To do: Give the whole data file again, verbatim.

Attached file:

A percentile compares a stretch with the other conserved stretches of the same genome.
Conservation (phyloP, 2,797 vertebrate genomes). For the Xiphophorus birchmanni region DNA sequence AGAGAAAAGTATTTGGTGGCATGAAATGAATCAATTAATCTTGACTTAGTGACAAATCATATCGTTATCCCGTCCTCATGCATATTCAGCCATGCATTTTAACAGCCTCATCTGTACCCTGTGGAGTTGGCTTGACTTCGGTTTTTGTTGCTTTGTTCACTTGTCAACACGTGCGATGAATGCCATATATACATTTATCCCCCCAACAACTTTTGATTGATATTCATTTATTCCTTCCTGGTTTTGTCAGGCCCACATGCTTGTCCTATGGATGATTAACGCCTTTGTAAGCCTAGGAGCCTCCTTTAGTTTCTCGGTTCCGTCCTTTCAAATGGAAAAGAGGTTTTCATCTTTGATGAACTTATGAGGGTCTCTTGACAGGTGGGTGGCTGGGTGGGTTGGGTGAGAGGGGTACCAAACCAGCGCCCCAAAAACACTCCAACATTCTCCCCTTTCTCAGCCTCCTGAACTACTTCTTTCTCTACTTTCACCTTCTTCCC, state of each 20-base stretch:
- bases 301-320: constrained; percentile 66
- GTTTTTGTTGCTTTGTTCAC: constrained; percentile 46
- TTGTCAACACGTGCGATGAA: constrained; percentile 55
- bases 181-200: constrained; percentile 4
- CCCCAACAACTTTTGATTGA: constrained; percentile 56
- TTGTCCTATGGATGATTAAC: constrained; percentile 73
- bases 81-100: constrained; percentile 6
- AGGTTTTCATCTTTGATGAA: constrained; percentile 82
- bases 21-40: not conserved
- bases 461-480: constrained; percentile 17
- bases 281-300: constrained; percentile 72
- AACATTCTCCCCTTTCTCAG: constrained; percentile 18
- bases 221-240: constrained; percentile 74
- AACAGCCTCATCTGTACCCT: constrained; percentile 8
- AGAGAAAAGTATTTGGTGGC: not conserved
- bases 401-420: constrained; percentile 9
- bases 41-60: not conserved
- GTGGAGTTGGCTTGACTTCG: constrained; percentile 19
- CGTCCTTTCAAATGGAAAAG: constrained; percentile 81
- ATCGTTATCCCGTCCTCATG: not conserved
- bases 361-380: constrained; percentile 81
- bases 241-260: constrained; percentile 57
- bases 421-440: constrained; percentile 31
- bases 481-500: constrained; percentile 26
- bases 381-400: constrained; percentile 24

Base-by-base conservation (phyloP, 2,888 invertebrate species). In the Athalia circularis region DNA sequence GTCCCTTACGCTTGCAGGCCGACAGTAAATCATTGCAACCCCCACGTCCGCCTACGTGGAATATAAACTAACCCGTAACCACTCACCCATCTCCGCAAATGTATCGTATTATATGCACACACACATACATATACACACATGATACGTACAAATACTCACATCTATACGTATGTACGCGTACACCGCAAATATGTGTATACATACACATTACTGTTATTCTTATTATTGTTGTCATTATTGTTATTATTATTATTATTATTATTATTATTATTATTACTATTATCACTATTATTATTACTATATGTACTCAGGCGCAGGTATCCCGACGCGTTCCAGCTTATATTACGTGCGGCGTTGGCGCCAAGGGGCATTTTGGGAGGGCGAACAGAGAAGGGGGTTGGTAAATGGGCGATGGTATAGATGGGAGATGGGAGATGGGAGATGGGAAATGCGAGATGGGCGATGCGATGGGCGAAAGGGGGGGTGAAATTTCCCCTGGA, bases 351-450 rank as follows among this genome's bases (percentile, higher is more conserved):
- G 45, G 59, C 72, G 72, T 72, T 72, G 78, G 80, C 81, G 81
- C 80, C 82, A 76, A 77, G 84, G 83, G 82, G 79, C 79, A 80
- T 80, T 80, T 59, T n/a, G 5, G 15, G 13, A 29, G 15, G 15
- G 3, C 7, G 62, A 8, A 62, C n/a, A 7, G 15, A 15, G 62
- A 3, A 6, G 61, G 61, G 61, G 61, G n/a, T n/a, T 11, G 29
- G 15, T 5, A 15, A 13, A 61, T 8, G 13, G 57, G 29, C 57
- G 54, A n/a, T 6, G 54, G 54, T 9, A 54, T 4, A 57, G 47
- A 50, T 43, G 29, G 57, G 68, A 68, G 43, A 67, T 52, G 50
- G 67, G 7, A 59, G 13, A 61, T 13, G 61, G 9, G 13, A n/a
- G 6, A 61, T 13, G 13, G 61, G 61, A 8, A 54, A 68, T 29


A percentile compares a stretch with the other conserved stretches of the same genome.
Conservation (phyloP, 2,797 vertebrate genomes). For the Xiphophorus birchmanni region DNA sequence AGAGAAAAGTATTTGGTGGCATGAAATGAATCAATTAATCTTGACTTAGTGACAAATCATATCGTTATCCCGTCCTCATGCATATTCAGCCATGCATTTTAACAGCCTCATCTGTACCCTGTGGAGTTGGCTTGACTTCGGTTTTTGTTGCTTTGTTCACTTGTCAACACGTGCGATGAATGCCATATATACATTTATCCCCCCAACAACTTTTGATTGATATTCATTTATTCCTTCCTGGTTTTGTCAGGCCCACATGCTTGTCCTATGGATGATTAACGCCTTTGTAAGCCTAGGAGCCTCCTTTAGTTTCTCGGTTCCGTCCTTTCAAATGGAAAAGAGGTTTTCATCTTTGATGAACTTATGAGGGTCTCTTGACAGGTGGGTGGCTGGGTGGGTTGGGTGAGAGGGGTACCAAACCAGCGCCCCAAAAACACTCCAACATTCTCCCCTTTCTCAGCCTCCTGAACTACTTCTTTCTCTACTTTCACCTTCTTCCC, state of each 20-base stretch:
- bases 301-320: constrained; percentile 66
- GTTTTTGTTGCTTTGTTCAC: constrained; percentile 46
- TTGTCAACACGTGCGATGAA: constrained; percentile 55
- bases 181-200: constrained; percentile 4
- CCCCAACAACTTTTGATTGA: constrained; percentile 56
- TTGTCCTATGGATGATTAAC: constrained; percentile 73
- bases 81-100: constrained; percentile 6
- AGGTTTTCATCTTTGATGAA: constrained; percentile 82
- bases 21-40: not conserved
- bases 461-480: constrained; percentile 17
- bases 281-300: constrained; percentile 72
- AACATTCTCCCCTTTCTCAG: constrained; percentile 18
- bases 221-240: constrained; percentile 74
- AACAGCCTCATCTGTACCCT: constrained; percentile 8
- AGAGAAAAGTATTTGGTGGC: not conserved
- bases 401-420: constrained; percentile 9
- bases 41-60: not conserved
- GTGGAGTTGGCTTGACTTCG: constrained; percentile 19
- CGTCCTTTCAAATGGAAAAG: constrained; percentile 81
- ATCGTTATCCCGTCCTCATG: not conserved
- bases 361-380: constrained; percentile 81
- bases 241-260: constrained; percentile 57
- bases 421-440: constrained; percentile 31
- bases 481-500: constrained; percentile 26
- bases 381-400: constrained; percentile 24

Base-by-base conservation (phyloP, 2,888 invertebrate species). In the Athalia circularis region DNA sequence GTCCCTTACGCTTGCAGGCCGACAGTAAATCATTGCAACCCCCACGTCCGCCTACGTGGAATATAAACTAACCCGTAACCACTCACCCATCTCCGCAAATGTATCGTATTATATGCACACACACATACATATACACACATGATACGTACAAATACTCACATCTATACGTATGTACGCGTACACCGCAAATATGTGTATACATACACATTACTGTTATTCTTATTATTGTTGTCATTATTGTTATTATTATTATTATTATTATTATTATTATTATTACTATTATCACTATTATTATTACTATATGTACTCAGGCGCAGGTATCCCGACGCGTTCCAGCTTATATTACGTGCGGCGTTGGCGCCAAGGGGCATTTTGGGAGGGCGAACAGAGAAGGGGGTTGGTAAATGGGCGATGGTATAGATGGGAGATGGGAGATGGGAGATGGGAAATGCGAGATGGGCGATGCGATGGGCGAAAGGGGGGGTGAAATTTCCCCTGGA, bases 351-450 rank as follows among this genome's bases (percentile, higher is more conserved):
- G 45, G 59, C 72, G 72, T 72, T 72, G 78, G 80, C 81, G 81
- C 80, C 82, A 76, A 77, G 84, G 83, G 82, G 79, C 79, A 80
- T 80, T 80, T 59, T n/a, G 5, G 15, G 13, A 29, G 15, G 15
- G 3, C 7, G 62, A 8, A 62, C n/a, A 7, G 15, A 15, G 62
- A 3, A 6, G 61, G 61, G 61, G 61, G n/a, T n/a, T 11, G 29
- G 15, T 5, A 15, A 13, A 61, T 8, G 13, G 57, G 29, C 57
- G 54, A n/a, T 6, G 54, G 54, T 9, A 54, T 4, A 57, G 47
- A 50, T 43, G 29, G 57, G 68, A 68, G 43, A 67, T 52, G 50
- G 67, G 7, A 59, G 13, A 61, T 13, G 61, G 9, G 13, A n/a
- G 6, A 61, T 13, G 13, G 61, G 61, A 8, A 54, A 68, T 29